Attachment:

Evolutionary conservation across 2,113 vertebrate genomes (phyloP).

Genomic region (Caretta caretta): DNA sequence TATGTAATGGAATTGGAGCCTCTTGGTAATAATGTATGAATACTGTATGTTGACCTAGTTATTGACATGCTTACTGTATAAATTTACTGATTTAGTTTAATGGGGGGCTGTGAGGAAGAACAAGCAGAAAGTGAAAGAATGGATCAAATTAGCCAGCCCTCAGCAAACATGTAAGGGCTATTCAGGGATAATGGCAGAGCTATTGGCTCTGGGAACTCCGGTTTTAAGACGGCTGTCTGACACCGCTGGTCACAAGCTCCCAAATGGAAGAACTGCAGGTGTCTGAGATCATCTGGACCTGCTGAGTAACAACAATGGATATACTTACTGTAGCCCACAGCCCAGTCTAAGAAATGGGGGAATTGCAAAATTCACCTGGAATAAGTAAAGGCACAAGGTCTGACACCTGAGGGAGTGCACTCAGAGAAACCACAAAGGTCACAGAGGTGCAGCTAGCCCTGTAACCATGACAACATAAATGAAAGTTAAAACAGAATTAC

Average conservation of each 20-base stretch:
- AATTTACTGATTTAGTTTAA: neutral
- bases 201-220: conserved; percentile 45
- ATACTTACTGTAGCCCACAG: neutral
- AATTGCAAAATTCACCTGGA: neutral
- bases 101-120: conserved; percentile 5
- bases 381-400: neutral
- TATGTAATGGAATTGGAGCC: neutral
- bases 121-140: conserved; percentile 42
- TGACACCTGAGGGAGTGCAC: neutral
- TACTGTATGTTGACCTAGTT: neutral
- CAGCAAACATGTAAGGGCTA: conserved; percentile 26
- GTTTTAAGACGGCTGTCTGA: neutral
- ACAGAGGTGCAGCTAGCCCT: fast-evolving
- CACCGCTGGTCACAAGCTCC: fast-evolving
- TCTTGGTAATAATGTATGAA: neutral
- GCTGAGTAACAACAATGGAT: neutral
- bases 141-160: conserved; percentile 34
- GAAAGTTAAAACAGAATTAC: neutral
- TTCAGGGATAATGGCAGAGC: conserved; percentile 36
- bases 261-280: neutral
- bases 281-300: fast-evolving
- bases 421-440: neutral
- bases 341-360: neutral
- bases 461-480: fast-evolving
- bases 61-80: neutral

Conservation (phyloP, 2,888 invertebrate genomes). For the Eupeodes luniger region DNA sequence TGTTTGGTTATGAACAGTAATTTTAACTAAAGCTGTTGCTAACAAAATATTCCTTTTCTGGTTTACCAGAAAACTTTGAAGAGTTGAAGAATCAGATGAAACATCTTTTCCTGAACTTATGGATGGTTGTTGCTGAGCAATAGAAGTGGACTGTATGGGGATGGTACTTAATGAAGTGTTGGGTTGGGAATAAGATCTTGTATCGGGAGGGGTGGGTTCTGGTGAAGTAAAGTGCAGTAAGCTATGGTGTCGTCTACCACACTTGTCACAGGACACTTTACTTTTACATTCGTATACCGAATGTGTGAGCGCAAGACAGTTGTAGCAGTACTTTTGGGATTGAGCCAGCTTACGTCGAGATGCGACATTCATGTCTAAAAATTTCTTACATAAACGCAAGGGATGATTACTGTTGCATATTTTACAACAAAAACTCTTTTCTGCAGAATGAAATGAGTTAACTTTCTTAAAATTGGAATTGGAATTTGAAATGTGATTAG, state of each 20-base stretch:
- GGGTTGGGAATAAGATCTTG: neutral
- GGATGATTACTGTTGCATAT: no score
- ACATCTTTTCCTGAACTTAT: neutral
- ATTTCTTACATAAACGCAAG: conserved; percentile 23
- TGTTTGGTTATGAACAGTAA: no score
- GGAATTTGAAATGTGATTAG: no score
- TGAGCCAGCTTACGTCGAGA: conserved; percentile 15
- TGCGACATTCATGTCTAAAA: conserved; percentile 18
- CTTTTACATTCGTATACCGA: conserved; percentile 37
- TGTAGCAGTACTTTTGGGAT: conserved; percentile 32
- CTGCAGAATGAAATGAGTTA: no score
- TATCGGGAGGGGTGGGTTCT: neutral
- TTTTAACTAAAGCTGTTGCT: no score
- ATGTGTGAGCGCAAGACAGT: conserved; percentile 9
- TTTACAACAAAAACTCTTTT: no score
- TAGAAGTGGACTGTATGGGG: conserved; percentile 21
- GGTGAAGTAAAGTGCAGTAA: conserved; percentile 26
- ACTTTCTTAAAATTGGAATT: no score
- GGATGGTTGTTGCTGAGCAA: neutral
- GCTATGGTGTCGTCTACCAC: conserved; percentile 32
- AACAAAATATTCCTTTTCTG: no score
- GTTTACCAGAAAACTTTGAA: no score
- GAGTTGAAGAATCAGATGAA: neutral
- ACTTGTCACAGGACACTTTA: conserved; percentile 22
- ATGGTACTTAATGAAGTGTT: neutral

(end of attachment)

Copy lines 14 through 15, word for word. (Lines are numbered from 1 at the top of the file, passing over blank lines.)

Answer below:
- CAGCAAACATGTAAGGGCTA: conserved; percentile 26
- GTTTTAAGACGGCTGTCTGA: neutral